Run AppleScript from the Command Line in Mac OS X with osascript
Mac users can run AppleScript from the command line if desired, either by running a script file directly or by giving the osascript command direct plain text script statements. This can be useful for many purposes, but should be particularly nice for users who spend a lot of time in the command line or who perform remote administration tasks with ssh.
Running AppleScript Script Files from the Command Line
To run an AppleScript script file from the Terminal in Mac OS, simply point the osascript to the .scpt command file path like so:
For example, if you saved this script to automatically connect to a VPN as a script file rather than an application, you could point the osascript command directly at the file to execute it. Any .scpt file can be launched simply by pointing the osascript command at the proper path, whether it was created in Script Editor of AppleScript or from a plain text file does not matter as long as the syntax is correct.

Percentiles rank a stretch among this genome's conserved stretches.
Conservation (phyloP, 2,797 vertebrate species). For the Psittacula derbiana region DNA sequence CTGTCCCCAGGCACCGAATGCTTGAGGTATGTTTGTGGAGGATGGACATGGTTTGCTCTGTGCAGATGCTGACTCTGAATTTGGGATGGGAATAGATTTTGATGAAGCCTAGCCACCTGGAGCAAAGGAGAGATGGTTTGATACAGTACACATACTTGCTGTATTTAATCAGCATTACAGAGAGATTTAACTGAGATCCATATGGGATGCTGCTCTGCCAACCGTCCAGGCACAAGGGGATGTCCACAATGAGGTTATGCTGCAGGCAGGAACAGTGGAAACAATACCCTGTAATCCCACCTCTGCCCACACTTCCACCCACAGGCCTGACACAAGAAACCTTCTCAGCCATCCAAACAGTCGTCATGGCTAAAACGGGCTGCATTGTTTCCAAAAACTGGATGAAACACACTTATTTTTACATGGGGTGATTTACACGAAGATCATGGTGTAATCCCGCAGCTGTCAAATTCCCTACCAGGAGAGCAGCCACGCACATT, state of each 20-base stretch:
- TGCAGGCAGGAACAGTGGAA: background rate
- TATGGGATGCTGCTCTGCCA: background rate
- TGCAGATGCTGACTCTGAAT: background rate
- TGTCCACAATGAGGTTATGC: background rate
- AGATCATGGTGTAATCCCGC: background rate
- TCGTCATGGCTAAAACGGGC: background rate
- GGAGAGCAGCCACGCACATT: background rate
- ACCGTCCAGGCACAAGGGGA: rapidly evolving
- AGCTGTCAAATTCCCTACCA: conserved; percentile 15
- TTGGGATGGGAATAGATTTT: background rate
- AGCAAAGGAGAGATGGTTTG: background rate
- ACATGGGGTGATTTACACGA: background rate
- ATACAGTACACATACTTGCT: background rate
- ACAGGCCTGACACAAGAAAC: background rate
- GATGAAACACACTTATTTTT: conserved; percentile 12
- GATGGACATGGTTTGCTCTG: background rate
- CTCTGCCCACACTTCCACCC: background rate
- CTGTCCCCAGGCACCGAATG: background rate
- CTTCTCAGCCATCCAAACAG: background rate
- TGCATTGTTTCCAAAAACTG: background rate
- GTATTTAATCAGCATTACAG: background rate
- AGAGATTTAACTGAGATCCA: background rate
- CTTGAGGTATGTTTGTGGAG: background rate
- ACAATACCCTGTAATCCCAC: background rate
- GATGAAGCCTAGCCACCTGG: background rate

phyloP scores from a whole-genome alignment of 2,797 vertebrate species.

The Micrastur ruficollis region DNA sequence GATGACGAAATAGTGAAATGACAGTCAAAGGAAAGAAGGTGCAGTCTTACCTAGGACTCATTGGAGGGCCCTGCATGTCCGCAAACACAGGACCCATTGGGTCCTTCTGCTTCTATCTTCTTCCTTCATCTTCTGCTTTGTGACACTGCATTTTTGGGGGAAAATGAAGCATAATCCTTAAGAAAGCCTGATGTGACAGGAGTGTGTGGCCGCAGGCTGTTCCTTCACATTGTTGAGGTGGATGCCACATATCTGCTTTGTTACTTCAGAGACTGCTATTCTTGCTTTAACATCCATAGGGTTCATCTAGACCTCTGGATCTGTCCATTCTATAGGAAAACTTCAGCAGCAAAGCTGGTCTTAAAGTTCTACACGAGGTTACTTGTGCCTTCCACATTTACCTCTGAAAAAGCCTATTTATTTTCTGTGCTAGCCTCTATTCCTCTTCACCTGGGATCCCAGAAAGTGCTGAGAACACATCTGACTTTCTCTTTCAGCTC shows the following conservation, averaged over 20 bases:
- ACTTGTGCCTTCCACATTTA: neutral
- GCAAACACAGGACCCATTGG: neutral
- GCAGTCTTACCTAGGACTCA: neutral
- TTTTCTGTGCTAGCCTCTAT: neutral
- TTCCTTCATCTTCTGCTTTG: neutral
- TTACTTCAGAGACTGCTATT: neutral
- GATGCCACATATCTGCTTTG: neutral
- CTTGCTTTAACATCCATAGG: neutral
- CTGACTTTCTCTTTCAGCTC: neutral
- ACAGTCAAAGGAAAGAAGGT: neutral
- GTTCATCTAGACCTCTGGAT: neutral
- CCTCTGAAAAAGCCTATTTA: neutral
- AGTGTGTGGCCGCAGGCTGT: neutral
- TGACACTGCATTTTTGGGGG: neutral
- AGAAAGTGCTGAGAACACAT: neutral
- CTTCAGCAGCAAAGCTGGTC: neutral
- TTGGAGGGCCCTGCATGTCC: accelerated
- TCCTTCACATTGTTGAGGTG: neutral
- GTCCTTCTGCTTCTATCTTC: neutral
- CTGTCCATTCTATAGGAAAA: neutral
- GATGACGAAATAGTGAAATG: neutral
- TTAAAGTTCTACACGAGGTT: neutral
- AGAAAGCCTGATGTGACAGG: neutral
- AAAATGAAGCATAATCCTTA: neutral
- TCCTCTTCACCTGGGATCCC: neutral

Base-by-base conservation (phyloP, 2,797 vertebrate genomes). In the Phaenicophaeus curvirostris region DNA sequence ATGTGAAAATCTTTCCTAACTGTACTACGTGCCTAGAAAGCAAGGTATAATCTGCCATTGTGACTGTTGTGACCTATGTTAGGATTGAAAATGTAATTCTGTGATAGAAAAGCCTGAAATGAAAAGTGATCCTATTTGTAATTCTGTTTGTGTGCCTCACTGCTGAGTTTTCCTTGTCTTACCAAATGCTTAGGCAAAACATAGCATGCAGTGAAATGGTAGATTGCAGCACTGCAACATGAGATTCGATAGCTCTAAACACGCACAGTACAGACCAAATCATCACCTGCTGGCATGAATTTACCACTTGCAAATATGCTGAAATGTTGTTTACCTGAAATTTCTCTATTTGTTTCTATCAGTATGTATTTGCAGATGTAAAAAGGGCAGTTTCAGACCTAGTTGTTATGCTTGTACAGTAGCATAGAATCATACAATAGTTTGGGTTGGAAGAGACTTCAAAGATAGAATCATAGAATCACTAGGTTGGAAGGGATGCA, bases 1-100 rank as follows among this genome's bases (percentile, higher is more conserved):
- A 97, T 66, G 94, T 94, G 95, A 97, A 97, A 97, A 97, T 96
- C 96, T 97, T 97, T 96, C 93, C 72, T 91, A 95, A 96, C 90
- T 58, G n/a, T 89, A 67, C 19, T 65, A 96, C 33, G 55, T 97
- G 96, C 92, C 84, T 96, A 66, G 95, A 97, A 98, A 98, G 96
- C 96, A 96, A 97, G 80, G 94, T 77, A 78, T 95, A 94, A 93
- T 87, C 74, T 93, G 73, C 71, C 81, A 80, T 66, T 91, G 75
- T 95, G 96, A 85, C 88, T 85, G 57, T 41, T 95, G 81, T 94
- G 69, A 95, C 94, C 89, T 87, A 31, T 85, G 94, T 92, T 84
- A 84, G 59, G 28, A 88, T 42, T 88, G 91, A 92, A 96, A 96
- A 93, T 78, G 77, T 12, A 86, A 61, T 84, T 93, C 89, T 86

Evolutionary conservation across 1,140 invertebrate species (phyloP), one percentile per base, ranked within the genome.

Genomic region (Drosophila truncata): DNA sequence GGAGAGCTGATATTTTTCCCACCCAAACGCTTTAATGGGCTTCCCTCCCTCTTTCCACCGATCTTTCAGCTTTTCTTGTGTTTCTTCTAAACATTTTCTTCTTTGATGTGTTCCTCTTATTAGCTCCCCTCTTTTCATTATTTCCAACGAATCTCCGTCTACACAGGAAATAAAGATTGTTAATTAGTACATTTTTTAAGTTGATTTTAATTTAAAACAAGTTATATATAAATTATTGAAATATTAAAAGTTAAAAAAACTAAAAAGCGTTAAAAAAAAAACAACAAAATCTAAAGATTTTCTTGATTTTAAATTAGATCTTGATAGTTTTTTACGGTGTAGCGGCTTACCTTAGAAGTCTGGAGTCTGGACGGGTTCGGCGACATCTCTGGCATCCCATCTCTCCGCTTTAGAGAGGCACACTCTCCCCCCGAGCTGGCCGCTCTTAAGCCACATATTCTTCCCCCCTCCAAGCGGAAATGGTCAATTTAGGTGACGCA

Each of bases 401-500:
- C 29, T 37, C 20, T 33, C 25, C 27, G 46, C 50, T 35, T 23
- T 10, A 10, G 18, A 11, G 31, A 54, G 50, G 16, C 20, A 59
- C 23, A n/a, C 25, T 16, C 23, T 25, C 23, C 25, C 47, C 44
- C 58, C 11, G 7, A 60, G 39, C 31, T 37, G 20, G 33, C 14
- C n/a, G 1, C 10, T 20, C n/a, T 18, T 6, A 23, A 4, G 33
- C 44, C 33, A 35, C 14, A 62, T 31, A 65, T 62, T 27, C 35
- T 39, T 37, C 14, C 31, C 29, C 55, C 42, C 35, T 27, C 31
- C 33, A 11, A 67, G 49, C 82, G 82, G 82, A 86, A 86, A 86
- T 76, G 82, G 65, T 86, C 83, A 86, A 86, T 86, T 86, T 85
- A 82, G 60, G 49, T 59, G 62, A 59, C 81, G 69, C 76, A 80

Running AppleScript Script Statements Directly from the Terminal
To run a specific AppleScript script or statement without having it saved as a .scpt file, you can simply use the -e flag and then the necessary single and double quotes to properly quote and escape the script.
For a few examples:
osascript -e 'display dialog "Hello from osxdaily.com" with title "Hello"'
Will display a dialog box saying “Hello”
osascript -e 'tell app "Finder" to make new Finder window'
Will open a new Finder window
osascript -e "set volume 0"
Will mute the system volume.
We have covered numerous short AppleScripts using the osascript command before, including gracefully quitting applications in Mac OS from the command line, setting Mac wallpaper from the command line, ejecting all mounted volumes, muting or changing system volume, and more. Anyone interested in learning more about AppleScript can find a significant amount of information, syntax, commands, and helpful guides in the ‘Script Editor’ application bundled with MacOS and Mac OS X.
Know of any particularly interesting tricks for using AppleScript from the command line? Let us know in the comments below.